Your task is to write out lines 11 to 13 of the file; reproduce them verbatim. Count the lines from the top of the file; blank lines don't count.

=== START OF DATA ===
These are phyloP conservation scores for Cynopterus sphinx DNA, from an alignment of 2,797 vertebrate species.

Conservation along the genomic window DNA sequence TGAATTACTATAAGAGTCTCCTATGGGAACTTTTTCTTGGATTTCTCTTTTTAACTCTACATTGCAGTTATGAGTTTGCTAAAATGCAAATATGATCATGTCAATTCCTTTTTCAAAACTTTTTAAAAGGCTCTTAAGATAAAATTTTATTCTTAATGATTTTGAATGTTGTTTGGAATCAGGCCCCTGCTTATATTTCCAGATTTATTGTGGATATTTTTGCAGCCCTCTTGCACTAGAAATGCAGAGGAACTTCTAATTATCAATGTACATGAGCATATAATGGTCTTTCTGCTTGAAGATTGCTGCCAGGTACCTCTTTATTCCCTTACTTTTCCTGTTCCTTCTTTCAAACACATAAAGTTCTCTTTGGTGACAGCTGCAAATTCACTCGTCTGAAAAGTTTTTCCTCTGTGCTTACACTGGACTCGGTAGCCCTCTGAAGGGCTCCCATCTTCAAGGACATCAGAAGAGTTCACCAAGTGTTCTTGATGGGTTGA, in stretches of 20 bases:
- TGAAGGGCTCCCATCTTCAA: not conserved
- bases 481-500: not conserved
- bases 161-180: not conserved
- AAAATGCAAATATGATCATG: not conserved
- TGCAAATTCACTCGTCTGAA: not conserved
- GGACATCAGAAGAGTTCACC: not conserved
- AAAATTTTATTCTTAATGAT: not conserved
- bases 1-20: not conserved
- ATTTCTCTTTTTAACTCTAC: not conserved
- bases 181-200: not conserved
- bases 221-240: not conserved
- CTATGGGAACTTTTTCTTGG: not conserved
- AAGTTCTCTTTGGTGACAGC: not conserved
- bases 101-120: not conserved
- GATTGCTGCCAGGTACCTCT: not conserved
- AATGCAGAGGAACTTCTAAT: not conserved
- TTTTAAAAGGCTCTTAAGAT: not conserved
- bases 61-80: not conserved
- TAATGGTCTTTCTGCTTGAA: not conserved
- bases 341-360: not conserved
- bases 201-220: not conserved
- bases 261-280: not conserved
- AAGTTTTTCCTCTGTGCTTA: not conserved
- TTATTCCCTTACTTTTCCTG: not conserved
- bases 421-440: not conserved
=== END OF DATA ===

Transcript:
- ATTTCTCTTTTTAACTCTAC: not conserved
- bases 181-200: not conserved
- bases 221-240: not conserved